Figure 17.5—Fungally infected nails present with thickness, discoloration, and subungual debris. Thick nails may cause pressure to the nail bed within shoes, creating nail bed ulcerations.

Figure 17.6—Hemorrhage beneath calluses

Figure 17.6—A hemorrhage beneath calluses may indicate the presence of a preulcerative lesion.

Figure 17.7—Web spaces of toes may retain moisture, which causes maceration

Figure 17.7—Web spaces of toes may retain moisture, which causes maceration. Chronic maceration may lead to skin breakdown.

If an ulcer develops, clinical assessment and staging are performed. Several classification schemes exist for diabetic foot ulcers.38–41 The University of Texas wound classification system is the most widely used system among wound care centers and categorizes wounds into four grades and as either noninfected/nonischemic, infected, ischemic, or both (see Table 17.3).

Table 17.3—University of Texas Wound Classification System

Table 17.3—University of Texas Wound Classification System

Source: From Lavery et al.41

Orthopedic and Biomechanical Assessment: Foot Deformity

Structural and functional deformities of the foot may be a source of repetitive low-grade trauma within shoes during walking. In the insensate foot, this continual trauma may lead to ulceration of the skin. It is important to assess for any orthopedic or biomechanical deformities that may be present.

An examination should include inspection of the foot type, identifying high or low arches. This gives a global picture of the structure. It is important to assess any digital deformities such as hammertoes, hallux valgus previous amputations, as these are common causes of ulceration. Any areas of bony prominence should be noted because they also can be areas of high pressure and lead to ulceration. Common areas include the plantar metatarsal heads, heel, and malleoli. Joint range of motion of the ankle, hindfoot, and forefoot should be determined, as this has a biomechanical impact and leads to stress on the feet (see Table 17.4 and Figure 17.8).

Table 17.4—Orthopedic Examination of Musculoskeletal Status


Potential indication

Observe for digital deformities (e.g., hammertoes, claw toes, and mallet toes).

• Determine whether the deformity is flexible or rigid. Rigid deformities are more prone to irritation and skin breakdown within shoes.

• Inspect for associated callus or corn formation along the bony prominences, an indication of low-grade irritation within shoe gear.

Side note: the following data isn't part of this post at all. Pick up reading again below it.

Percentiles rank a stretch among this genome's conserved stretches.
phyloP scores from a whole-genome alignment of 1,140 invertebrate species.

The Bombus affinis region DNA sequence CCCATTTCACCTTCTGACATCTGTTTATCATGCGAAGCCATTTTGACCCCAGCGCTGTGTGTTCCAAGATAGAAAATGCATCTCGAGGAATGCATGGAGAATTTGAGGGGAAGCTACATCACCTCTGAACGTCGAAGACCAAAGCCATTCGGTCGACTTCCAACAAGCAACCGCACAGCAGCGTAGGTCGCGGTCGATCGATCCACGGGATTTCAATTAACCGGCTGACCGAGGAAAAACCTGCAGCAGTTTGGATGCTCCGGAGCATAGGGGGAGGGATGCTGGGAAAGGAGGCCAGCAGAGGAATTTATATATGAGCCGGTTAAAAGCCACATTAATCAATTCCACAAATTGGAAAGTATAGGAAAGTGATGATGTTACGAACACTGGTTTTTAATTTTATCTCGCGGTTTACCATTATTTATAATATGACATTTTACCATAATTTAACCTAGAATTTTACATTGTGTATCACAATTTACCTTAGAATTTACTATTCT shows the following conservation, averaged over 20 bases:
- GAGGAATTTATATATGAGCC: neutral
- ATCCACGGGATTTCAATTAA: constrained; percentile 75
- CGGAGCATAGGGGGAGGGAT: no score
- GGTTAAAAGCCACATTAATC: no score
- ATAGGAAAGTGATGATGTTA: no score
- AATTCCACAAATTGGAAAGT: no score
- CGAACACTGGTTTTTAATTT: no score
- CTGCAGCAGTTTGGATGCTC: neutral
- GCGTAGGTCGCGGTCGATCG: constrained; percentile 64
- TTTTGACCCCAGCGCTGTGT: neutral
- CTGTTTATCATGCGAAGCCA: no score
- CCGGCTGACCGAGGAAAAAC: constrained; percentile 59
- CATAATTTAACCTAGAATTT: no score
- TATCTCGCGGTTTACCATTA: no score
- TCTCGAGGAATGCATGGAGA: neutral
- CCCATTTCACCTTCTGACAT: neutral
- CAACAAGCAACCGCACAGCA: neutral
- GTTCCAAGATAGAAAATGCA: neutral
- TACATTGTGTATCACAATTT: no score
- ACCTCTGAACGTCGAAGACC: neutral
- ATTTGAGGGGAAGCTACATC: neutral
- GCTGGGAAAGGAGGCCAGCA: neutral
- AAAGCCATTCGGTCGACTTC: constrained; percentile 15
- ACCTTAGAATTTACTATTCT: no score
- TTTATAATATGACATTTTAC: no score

Identify bunion or Tailor’s bunion (fifth metatarsophalangeal joint) deformity.

• Large bony protrusion of the metatarsal joint causing pressure in the area at risk of ulceration.

Inspect for prominent depressed metatarsal heads with an anteriorly displaced metatarsal fat pad.

• Prominent plantar metatarsal areas with loss of fat pad protection are subject to increased pressures. Diffuse callus formation may be present.

Identify midfoot deformities: low arch and high arch.

• Low arches may be seen with flatfoot deformities (pes planus). Inspect the plantar midfoot for any signs of callus formation or irritation. Collapse of the midfoot arch, with a “rocker bottom” deformity, also may be seen with Charcot neuroarthropathy (Figure 17.8). This condition should be referred to a podiatrist or foot-and-ankle orthopedist for evaluation and treatment.

• High arches may be seen with “intrinsic minus foot,” in which atrophy of the intrinsic muscles of the foot and depression of the metatarsal heads gives a hollow appearance to the arch. This is accompanied with retracted digit and prominent extensor tendons. Observe the plantar metatarsal head area and heels for callus formation and irritation.

Identify rearfoot deformities: varus (inversion) or valgus (eversion).

• Rigid varus or valgus rearfoot deformities at the heel may cause callus formation or irritation.

Identify prominences along joints or bones.

• Bony prominence may be the result of arthritic joint changes or bony injury.

• Severe deformity may be seen in Charcot neuroarthropathy.

Identify previous foot amputations.

• Partial amputations of the foot alter the mechanics of gait and the normal distribution of plantar pressures, predisposing the foot to ulceration.

Assess the range of motion of joints for limited joint mobility.

• First metatarsophalangeal joint: 65 degrees in dorsiflexion in the sagittal plane.

• Subtalar joint: 10-degree eversion and 20-degree inversion in the frontal plane.

• Ankle joint: 10 degrees of dorsiflexion in the sagittal plane.

• Limited joint range of motion of the lower-extremity joints reduces shock absorption capacity and translates increased plantar pressures to the foot. Limited joint mobility has been associated with increased risk of ulcer formation.

Figure 17.8—Collapse of the midfoot in Charcot foot will result ina rocker bottom deformity

Figure 17.8—Collapse of the midfoot in Charcot foot will result in a “rocker bottom” deformity. The plantar bony prominence is subject to increased pressure and ulceration.

Shoe Assessment: Adequate Footwear and COMPLIANCE